GPs told to do unpaid hospital work to bail out overspent trust
Patients with type 1 and 2 diabetes are at increased risk of a range
of common infections, a new study concludes.
Infections of the urinary and lower respiratory tracts, skin and mucous membrane were all more common than normal in diabetes patients.
Type 1 patients were at nearly double the risk of urinary tract infection, at 42 per cent higher risk of lower respiratory tract infection and 59 per cent more risk of bacterial infections of the skin and mucous membrane.
In type 2 patients, the equivalent increased risks were 24 per cent, 32 per cent and 33 per cent respectively.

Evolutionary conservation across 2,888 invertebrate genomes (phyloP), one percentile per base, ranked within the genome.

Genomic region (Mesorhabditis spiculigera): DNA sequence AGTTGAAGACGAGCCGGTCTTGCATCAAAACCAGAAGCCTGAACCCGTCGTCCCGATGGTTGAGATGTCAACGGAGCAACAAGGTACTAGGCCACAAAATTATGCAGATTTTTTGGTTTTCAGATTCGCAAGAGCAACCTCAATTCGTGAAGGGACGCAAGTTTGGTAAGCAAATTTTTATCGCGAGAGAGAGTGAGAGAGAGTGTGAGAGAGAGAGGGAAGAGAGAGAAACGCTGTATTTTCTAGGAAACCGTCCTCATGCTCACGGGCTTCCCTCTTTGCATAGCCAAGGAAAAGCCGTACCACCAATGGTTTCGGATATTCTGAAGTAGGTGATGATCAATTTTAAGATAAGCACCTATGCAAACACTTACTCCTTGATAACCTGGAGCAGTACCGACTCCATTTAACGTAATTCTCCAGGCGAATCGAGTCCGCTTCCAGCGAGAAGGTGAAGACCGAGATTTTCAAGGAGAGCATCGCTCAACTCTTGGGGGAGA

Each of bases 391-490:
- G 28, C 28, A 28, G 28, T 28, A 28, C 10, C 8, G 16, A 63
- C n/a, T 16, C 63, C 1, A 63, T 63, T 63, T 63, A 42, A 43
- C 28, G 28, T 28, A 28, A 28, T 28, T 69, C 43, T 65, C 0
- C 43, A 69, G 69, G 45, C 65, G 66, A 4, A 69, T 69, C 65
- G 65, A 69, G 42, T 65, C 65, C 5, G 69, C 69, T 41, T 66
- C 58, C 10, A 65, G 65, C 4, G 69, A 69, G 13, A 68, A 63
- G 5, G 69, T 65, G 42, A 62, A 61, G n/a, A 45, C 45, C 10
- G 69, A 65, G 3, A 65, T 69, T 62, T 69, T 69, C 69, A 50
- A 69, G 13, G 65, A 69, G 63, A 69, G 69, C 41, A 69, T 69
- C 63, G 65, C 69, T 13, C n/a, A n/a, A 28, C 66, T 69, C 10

Study leader Dr Leonie Muller, research fellow at the Julius Center for Health Sciences and Primary Care in Utrecht, the Netherlands, said: 'Physicians should educate their diabetes patients about the increased risk, how to reduce that risk and when to consult their GP.'
Dr Muller said further research would need to focus on whether diabetes increased the risk of complications from infection.
The Dutch research, published in Clinical Infectious Diseases (August), studied 705 adults with type 1 diabetes, 6,712 with type 2 and 18,911 hypertension-only controls.